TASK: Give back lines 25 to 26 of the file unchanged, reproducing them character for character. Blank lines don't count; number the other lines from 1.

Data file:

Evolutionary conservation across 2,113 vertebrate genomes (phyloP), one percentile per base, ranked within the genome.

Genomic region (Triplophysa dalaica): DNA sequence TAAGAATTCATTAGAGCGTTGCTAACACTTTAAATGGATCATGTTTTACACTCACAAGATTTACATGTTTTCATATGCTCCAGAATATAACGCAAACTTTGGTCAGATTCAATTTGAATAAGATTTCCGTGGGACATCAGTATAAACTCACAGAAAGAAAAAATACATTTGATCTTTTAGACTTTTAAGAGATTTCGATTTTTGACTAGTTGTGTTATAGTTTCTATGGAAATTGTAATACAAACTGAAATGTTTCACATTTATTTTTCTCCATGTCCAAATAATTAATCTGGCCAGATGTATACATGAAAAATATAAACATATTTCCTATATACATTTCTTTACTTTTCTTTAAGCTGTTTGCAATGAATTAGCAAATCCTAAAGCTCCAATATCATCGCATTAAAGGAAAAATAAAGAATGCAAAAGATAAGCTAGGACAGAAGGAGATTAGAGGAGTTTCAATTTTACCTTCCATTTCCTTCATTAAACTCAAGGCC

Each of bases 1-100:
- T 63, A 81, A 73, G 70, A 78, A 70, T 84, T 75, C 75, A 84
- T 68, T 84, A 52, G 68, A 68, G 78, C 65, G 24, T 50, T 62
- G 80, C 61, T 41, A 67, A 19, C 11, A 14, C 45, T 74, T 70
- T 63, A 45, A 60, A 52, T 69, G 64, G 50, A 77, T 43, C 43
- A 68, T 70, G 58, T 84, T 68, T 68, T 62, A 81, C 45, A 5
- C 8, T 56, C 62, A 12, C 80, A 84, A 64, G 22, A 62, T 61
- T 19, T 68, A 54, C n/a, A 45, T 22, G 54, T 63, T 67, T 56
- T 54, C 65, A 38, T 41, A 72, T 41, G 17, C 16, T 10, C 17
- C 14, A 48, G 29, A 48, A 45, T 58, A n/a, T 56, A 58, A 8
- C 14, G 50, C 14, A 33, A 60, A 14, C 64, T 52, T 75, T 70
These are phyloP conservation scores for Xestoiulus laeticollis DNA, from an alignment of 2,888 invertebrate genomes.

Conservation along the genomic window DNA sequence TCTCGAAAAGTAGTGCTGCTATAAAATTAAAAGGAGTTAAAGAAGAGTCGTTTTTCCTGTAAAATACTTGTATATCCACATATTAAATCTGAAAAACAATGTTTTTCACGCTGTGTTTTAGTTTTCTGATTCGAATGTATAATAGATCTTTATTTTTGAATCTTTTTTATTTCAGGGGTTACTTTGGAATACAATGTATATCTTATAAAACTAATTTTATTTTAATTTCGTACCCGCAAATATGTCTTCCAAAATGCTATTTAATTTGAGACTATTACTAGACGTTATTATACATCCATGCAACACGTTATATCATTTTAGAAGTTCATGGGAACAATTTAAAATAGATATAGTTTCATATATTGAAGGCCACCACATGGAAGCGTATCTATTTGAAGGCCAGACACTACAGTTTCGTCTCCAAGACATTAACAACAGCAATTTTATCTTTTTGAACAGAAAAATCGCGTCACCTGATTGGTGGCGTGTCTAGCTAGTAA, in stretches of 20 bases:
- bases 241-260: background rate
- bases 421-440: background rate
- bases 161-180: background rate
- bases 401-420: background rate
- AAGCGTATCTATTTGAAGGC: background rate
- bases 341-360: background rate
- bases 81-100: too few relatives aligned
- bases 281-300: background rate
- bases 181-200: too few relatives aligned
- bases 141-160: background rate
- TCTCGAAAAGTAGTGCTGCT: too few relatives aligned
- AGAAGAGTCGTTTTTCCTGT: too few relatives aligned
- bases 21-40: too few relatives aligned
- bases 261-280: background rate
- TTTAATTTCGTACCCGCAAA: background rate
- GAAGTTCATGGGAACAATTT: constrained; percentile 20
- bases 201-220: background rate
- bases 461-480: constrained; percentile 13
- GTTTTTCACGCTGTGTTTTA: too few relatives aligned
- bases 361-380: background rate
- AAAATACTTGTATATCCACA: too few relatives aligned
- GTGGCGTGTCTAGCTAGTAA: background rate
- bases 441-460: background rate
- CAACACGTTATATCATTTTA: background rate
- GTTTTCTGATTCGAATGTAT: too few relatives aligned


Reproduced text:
- bases 141-160: background rate
- TCTCGAAAAGTAGTGCTGCT: too few relatives aligned